The Sinking of the R.M.S. Leinster

People on board

James Blake

BLAKE, James Joseph

James Joseph Blake was born in Queen Street, Arran Quay, Dublin on the 5th January 1869 to Daniel Blake and Eliza McDonough. He had a sister, Bridget, and there may have been other siblings. Daniel was a ‘Labourer’ then but given as an ‘Iron Moulder’ on James’s marriage certificate. James married Catherine Fay on 25 May 1892 when his address was Cottage Place and hers was St Patrick’s Terrace, Russell St. Their first child was born in Russell St. but by the time their second child was born in 1894 they had moved to 35 Clonliffe Road.
This was a solid, second class house with five rooms in a middle-class area of the city, a good address for a ‘Sorter’ in the General Post Office.

Post Office Plaque When James died in 1918, he had twenty-nine years of service, meaning he had started at the age of twenty. The family stayed in Number 35 until 1902, and four more children were born there. In 1897 and again in 1899 notices can be found in the Freeman’s Journal looking for a strong country girl for general house work. Another girl was born in 1903 in 18 Clonliffe Rd. and the youngest child was born in 1906 in Lomond Avenue in Fairview, but by the time of the 1911 census the family of eight children was back in Clonliffe Road at Number 167, a slightly larger house.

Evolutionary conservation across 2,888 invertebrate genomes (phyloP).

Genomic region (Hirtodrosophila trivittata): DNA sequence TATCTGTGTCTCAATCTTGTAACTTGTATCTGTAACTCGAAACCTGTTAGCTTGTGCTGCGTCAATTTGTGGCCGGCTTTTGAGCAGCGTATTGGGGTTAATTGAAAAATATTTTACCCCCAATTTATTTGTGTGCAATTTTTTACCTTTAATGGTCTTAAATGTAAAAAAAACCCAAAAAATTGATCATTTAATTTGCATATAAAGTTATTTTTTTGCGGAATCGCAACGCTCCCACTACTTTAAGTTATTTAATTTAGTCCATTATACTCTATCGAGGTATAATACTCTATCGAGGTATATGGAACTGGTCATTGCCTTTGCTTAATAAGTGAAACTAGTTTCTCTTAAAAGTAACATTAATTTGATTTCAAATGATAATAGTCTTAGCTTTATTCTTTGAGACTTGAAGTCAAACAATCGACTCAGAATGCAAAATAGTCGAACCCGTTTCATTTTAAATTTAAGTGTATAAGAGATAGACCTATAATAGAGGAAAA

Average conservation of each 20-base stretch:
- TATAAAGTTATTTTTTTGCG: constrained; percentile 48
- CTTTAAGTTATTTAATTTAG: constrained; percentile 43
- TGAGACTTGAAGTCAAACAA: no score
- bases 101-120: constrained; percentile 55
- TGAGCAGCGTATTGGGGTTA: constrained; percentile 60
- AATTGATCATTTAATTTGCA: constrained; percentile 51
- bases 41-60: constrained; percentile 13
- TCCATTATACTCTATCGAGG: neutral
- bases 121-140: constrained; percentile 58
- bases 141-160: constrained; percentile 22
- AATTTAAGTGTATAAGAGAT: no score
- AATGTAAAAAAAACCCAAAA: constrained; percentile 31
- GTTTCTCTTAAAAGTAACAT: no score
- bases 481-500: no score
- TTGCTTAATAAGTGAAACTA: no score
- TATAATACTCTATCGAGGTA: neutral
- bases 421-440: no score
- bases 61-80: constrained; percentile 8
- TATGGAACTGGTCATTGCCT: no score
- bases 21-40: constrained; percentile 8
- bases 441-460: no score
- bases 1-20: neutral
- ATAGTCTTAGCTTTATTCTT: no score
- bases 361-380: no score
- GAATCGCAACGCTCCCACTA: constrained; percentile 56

James Blake would have travelled out to Kingstown from the city centre on the 10th October 1918 on the mail train, accompanied by his fellow workers. They would then have transferred the mail bags into the Post Office compartment on RMS Leinster in preparation for sorting the mail during the journey to Holyhead. That work would have been underway when the torpedo hit the ship and tore into their compartment. Only three of the Post Office workers were able to get out of the compartment and of these only one survived. James Blake died on the scene.

His body was never recovered but his will was probated in December 1918. It was reported that his widow, Catherine, was ill at the time of the disaster, and she died from T.B. in August 1922. Two more of the children died from the same disease in 1922 and 1925. The three were buried in Glasnevin cemetery, though neither their names, nor that of James Joseph, are commemorated on the headstone.
There are memorial plaques to the twenty-one brave Post Office workers in the General Post office in Dublin and in the Post Office in Dun Laoghaire.




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